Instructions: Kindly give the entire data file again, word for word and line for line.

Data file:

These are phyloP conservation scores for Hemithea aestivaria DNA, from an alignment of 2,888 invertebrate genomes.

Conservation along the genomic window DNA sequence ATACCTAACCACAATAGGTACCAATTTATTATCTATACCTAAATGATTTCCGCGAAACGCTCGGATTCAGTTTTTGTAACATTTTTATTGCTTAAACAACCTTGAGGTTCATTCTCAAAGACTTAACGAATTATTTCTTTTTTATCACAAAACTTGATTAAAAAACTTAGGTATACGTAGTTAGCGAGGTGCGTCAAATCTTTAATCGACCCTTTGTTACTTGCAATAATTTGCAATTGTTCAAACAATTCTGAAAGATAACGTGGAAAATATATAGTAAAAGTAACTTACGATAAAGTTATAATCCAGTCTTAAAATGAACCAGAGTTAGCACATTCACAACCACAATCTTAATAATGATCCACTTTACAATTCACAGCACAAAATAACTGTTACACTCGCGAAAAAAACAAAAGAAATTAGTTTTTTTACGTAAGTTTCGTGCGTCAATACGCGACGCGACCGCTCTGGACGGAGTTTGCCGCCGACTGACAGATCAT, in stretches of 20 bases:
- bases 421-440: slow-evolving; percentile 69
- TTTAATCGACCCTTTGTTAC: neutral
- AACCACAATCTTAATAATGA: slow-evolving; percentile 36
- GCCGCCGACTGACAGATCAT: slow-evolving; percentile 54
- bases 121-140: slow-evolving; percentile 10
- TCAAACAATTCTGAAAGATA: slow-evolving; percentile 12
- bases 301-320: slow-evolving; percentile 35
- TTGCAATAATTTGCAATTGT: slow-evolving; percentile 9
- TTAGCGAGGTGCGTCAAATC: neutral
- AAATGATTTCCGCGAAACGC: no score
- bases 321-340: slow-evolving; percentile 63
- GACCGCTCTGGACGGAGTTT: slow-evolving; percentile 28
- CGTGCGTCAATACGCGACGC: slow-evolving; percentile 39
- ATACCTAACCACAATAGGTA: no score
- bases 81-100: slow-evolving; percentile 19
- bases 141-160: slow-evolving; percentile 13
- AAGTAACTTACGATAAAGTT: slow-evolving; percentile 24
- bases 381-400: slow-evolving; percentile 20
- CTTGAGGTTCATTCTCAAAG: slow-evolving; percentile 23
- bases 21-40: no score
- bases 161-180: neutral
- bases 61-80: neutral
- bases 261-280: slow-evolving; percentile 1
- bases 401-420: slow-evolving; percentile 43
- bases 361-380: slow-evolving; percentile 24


These are phyloP conservation scores for Hemithea aestivaria DNA, from an alignment of 2,888 invertebrate genomes.

Conservation along the genomic window DNA sequence ATACCTAACCACAATAGGTACCAATTTATTATCTATACCTAAATGATTTCCGCGAAACGCTCGGATTCAGTTTTTGTAACATTTTTATTGCTTAAACAACCTTGAGGTTCATTCTCAAAGACTTAACGAATTATTTCTTTTTTATCACAAAACTTGATTAAAAAACTTAGGTATACGTAGTTAGCGAGGTGCGTCAAATCTTTAATCGACCCTTTGTTACTTGCAATAATTTGCAATTGTTCAAACAATTCTGAAAGATAACGTGGAAAATATATAGTAAAAGTAACTTACGATAAAGTTATAATCCAGTCTTAAAATGAACCAGAGTTAGCACATTCACAACCACAATCTTAATAATGATCCACTTTACAATTCACAGCACAAAATAACTGTTACACTCGCGAAAAAAACAAAAGAAATTAGTTTTTTTACGTAAGTTTCGTGCGTCAATACGCGACGCGACCGCTCTGGACGGAGTTTGCCGCCGACTGACAGATCAT, in stretches of 20 bases:
- bases 421-440: slow-evolving; percentile 69
- TTTAATCGACCCTTTGTTAC: neutral
- AACCACAATCTTAATAATGA: slow-evolving; percentile 36
- GCCGCCGACTGACAGATCAT: slow-evolving; percentile 54
- bases 121-140: slow-evolving; percentile 10
- TCAAACAATTCTGAAAGATA: slow-evolving; percentile 12
- bases 301-320: slow-evolving; percentile 35
- TTGCAATAATTTGCAATTGT: slow-evolving; percentile 9
- TTAGCGAGGTGCGTCAAATC: neutral
- AAATGATTTCCGCGAAACGC: no score
- bases 321-340: slow-evolving; percentile 63
- GACCGCTCTGGACGGAGTTT: slow-evolving; percentile 28
- CGTGCGTCAATACGCGACGC: slow-evolving; percentile 39
- ATACCTAACCACAATAGGTA: no score
- bases 81-100: slow-evolving; percentile 19
- bases 141-160: slow-evolving; percentile 13
- AAGTAACTTACGATAAAGTT: slow-evolving; percentile 24
- bases 381-400: slow-evolving; percentile 20
- CTTGAGGTTCATTCTCAAAG: slow-evolving; percentile 23
- bases 21-40: no score
- bases 161-180: neutral
- bases 61-80: neutral
- bases 261-280: slow-evolving; percentile 1
- bases 401-420: slow-evolving; percentile 43
- bases 361-380: slow-evolving; percentile 24